How to be a Bridesmaid

I was a junior in college in my third year of playing volleyball for Stevenson U. Every year, the coach assigned older members of the team with younger members of the team so “bigs” could show the “littles” the ropes and make them feel welcome. That’s how I met Shelly. She was a sophomore, and we were paired together. Not that me being a year older than her meant I had any more relevant life experience, impressive knowledge to pass along or was in any way qualified to lead another person younger than me. She was even better at volleyball than I was.

A friendship blossomed with each college party, away-game bus ride, boyfriend, professor and coach. We hit volleyballs at each other (mostly on purpose), got drunk, evaded law enforcement officials (don’t ask), gave boys a run for their money, helped each other through internships, hangovers, outfits, papers and classes (here’s lookin’ at you, Chip) and gave blood, sweat and tears to a sport we loved and coaches we didn’t. We did late-nights, early mornings, long weekends and managed to push each other through every step of the way. Typical college stuff if you’re a full-time NCAA varsity student-athlete.

But none of that prepared me for being Shelly’s bridesmaid.

It was my first time being in a wedding party and upon the first “bridesmaid planning party” it was pointed out I was the oldest in the group at 28, but my “spirit felt more like 25.” (Can I put that on my resume, Kate?)

Apparently the difference between 28 and 25 is about 50 group text messages per hour. My texting thumbs are mere amateurs compared to those other finger-tapping gurus. Since some of the girls were cross-country, I immediately assigned emoticons to each of their contacts so I could start to make some sense of the group messaging chaos that is planning a bridal shower with six fast-texting women in the 21st century.

When I accepted Shelly’s invitation to be a bridesmaid, I was overwhelmed with honor. I wanted to do nothing but make her proud and do whatever I could to further confirm her good choice in bridesmaids. Clearly, Shelly had excellent decision-making skills since she selected me as one of them. But, when I met the other women I would stand next to on Shelly’s big day, I wondered what made her choose them. And, the more I got to know each of them, the clearer it was, and it wasn’t hard to see.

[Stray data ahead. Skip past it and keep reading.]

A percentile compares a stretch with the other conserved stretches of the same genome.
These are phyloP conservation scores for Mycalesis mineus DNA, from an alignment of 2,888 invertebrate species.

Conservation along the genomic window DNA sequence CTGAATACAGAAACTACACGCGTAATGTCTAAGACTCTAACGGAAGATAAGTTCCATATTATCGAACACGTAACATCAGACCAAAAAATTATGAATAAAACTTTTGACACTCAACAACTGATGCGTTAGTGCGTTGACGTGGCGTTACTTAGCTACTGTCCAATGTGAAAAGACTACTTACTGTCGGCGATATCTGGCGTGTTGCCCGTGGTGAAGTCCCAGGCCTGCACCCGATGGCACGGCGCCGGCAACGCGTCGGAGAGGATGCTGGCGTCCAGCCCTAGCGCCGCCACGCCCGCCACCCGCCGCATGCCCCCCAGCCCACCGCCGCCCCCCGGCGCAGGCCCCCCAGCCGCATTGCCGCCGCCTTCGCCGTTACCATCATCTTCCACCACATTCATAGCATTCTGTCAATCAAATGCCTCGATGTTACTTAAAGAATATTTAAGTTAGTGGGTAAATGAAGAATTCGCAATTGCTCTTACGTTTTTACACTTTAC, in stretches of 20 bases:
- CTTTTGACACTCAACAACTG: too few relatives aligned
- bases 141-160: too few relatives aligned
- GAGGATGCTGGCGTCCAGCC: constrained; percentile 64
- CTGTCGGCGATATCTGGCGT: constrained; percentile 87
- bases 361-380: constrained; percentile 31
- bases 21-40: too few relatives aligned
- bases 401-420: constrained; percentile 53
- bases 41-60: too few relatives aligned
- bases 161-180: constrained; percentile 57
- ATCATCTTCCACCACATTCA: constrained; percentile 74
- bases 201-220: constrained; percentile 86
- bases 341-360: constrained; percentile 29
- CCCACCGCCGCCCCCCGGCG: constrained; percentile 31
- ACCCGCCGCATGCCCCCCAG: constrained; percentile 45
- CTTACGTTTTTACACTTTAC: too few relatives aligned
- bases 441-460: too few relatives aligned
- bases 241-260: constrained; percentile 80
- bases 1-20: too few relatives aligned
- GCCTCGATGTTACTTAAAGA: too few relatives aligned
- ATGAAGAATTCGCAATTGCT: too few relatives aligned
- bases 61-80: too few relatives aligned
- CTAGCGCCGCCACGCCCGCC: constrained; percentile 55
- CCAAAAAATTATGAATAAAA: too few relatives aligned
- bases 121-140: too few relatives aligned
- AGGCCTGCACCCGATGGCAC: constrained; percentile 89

From the beginning, I thought surely I loved Shelly the most. Certainly no one could match me in regards to adoration of her (I might be a little competitive). However day-by-day, I learned they loved Shelly, too. They loved her just as much as I did. And even though we were mostly strangers to each other, we had that in common.

I came into the wedding party with one friend, and left with five more. A wolf pack, if you will, from which my 25-year old spirit animal learned to text faster, drink harder, sing louder (in group karaoke, of course), style better and love more than ever.

The wedding is now over, our bridesmaids duties fulfilled. And now I take delight in following each of my new friends in their own very different life paths from child-rearing to new homes to new jobs and new travels and beyond.

My heart actually aches for the bridesmaid pursuing the golden unicorn of academia even though it means being away from the love of her life for a year (a pretty stellar dude, if you ask me). I literally squealed out loud in excitement when I spotted photos of the other bridesmaid’s new perfectly designed southern home, and even stole ideas from her fantastic interior design. I cried laughing at the photos one bridesmaid posted of her student’s spelling test promptly displaying “penis” by accident. I absolutely adore (and maybe worship) the presence of another bridesmaid and her beautiful infant daughter (I’m a little obsessed with her little girl, which is really just an extension my love for this bridesmaid). And another bridesmaid confirms/denies almost every fashion decision I make on a daily basis via text message.

These girls never became my friends. They became my family.

So if you ever find yourself a bridesmaid, here are my tips, in summary of course: first, assign specific emoticons to each of the other bridesmaids in the group text (you might go crazy otherwise) and second, don’t befriend the bridal party. Because weddings aren’t about making friends. They’re about making family.

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